• American – American(s) may refer to:
  • Blueberry – See textBlueberries are a widely distributed and widespread group of perennial flowering plants with blue or purple berries. They are classified in the section Cyanococcus within the genus Vaccinium. Vaccinium also includes cranberries, bilberries, huckleberries and Madeira blueberries. Commercial blueberries—both wild (lowbush) and cultivated (highbush)—are all native to North America. The highbush varieties were introduced into Europe during the 1930s.Blueberries are usually prostrate shrubs that can vary in size from 10 centimeters (4 inches) to 4 meters (13 feet) in height. In commercial production of blueberries, the species with small, pea-size berries growing on low-level bushes are known as “lowbush blueberries” (synonymous with “wild”), while the species with larger berries growing on taller, cultivated bushes are known as “highbush blueberries”. Canada is the leading producer of lowbush blueberries, while the United States produces some 40% of the world supply of highbush blueberries.
  • Dairy Recipes
  • Cinco de Mayo – Cinco de Mayo (pronounced  in Mexico, Spanish for “Fifth of May”) is an annual celebration held on May 5, which commemorates the anniversary of Mexico’s victory over the French Empire at the Battle of Puebla in 1862. Led by General Ignacio Zaragoza, the victory of a smaller, poorly equipped Mexican force against the larger and better-armed French army was a morale boost for the Mexicans. Zaragoza died months after the battle from an illness, and a larger French force ultimately defeated the Mexican army at the Second Battle of Puebla and occupied Mexico City.More popular in the United States than in Mexico, Cinco de Mayo has become associated with the celebration of Mexican-American culture. Celebrations began in California, where they have been observed annually since 1863. The day gained nationwide popularity in the 1980s due to advertising campaigns by beer, wine, and tequila companies; today, Cinco de Mayo generates beer sales on par with the Super Bowl. In Mexico, the commemoration of the battle continues to be mostly ceremonial, such as through military parades or battle reenactments. The city of Puebla marks the event with various festivals and reenactments of the battle.Cinco de Mayo is sometimes mistaken for Mexico’s Independence Day—the most important national holiday in Mexico—which is celebrated on September 16, commemorating the Cry of Dolores in 1810, which initiated the war of Mexican independence from Spain. Cinco de Mayo has been referenced and featured in entertainment media, and has become an increasingly global celebration of Mexican culture, cuisine, and heritage.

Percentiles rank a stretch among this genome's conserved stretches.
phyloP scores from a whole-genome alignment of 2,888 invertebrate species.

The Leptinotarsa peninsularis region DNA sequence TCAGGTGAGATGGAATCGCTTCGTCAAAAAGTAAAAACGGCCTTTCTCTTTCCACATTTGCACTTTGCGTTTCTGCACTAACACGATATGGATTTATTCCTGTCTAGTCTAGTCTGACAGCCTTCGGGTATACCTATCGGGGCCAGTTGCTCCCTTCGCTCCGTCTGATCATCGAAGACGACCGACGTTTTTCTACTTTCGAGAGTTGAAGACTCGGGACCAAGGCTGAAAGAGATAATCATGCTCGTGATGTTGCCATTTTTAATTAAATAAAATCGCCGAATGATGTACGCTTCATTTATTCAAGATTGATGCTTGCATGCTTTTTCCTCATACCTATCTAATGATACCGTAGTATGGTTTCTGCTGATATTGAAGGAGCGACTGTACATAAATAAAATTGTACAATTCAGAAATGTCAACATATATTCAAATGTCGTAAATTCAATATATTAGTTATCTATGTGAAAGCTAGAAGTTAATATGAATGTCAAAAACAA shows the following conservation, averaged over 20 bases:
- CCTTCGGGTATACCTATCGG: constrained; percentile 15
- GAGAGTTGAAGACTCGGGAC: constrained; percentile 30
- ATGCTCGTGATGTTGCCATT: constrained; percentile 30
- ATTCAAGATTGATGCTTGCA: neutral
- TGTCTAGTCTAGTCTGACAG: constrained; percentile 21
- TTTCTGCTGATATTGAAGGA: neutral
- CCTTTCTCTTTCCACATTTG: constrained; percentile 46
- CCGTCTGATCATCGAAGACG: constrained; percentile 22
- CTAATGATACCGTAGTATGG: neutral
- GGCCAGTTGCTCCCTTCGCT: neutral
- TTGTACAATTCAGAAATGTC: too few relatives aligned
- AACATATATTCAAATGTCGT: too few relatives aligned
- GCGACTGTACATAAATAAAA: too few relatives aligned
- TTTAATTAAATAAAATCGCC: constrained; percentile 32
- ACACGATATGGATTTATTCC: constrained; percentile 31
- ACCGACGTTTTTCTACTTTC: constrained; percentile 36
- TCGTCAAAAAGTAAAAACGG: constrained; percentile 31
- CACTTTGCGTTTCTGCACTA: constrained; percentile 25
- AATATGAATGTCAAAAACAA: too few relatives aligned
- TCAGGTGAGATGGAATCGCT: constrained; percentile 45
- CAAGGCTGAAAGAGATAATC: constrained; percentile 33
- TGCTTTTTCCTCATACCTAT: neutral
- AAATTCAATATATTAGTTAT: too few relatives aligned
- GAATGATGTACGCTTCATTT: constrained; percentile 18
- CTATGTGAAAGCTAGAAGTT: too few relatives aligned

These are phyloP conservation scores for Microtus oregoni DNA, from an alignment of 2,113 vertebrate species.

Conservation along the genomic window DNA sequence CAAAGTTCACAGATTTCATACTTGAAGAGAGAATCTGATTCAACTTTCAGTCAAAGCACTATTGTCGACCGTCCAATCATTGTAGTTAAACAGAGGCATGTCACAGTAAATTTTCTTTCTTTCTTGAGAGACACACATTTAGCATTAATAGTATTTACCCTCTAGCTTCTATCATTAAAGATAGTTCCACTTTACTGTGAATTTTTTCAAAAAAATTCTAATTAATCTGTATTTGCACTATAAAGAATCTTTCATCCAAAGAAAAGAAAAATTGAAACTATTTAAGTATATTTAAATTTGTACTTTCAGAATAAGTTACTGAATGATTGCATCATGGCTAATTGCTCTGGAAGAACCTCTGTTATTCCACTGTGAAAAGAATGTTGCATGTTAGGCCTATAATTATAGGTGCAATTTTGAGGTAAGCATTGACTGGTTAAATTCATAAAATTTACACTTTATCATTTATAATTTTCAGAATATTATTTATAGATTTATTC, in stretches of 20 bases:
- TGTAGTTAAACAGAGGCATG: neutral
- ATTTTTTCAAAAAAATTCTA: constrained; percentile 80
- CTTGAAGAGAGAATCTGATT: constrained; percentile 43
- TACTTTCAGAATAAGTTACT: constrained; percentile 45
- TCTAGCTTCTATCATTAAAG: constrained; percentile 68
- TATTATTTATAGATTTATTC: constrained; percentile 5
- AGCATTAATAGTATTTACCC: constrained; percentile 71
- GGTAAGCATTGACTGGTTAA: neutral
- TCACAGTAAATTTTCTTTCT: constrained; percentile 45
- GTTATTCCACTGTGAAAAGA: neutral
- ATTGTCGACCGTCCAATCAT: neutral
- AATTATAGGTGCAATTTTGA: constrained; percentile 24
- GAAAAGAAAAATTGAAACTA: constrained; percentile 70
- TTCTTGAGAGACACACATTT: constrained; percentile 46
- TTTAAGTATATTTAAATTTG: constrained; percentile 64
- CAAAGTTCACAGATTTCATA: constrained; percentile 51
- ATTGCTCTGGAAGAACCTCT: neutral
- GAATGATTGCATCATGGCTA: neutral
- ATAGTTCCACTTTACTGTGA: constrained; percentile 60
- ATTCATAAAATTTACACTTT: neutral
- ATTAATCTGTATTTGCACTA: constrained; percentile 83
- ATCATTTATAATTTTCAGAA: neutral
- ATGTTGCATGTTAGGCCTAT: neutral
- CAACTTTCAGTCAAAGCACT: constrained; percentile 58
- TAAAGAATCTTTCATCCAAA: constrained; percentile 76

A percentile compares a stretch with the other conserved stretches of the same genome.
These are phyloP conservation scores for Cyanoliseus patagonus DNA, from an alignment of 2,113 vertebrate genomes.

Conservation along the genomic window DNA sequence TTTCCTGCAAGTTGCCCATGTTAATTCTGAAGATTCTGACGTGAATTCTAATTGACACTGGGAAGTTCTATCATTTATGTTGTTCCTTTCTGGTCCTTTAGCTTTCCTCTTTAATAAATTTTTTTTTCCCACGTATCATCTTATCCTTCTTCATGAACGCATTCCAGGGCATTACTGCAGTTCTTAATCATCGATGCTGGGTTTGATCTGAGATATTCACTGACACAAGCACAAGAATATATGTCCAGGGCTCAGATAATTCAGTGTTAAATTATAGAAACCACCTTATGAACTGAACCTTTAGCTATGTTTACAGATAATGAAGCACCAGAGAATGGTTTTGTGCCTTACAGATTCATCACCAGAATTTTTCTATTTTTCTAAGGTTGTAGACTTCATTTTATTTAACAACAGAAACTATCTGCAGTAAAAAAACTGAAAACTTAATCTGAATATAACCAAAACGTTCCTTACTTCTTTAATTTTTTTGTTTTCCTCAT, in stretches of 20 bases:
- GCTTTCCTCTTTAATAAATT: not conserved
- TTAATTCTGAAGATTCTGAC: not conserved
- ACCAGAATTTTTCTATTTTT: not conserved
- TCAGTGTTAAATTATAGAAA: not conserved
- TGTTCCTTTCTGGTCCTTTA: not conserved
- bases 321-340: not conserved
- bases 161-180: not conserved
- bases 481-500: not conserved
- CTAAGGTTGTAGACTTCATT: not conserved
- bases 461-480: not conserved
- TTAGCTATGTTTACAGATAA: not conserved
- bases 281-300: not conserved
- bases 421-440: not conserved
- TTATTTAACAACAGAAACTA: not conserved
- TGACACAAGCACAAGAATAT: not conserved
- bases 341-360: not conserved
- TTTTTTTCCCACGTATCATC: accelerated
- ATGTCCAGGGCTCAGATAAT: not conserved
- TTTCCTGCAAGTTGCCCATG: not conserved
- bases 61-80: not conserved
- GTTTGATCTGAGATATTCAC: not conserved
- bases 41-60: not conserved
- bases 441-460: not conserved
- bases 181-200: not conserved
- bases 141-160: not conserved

Chef Dawn
Chef Dawn

Chef Dawn lives and breathes food, always seeking new ingredients to whip up super simple recipes that are big on bold flavor. Being half French, she tends to treat food as a source of pleasure rather than just fuel for our bodies.

More Recipes

Chef Dawn

Chef Dawn

Chef Dawn lives and breathes food, always seeking new ingredients to whip up super simple recipes that are big on bold flavor. Being half French, she tends to treat food as a source of pleasure rather than just fuel for our bodies Read Full Chef Bio Here .

Read more exciting recipes!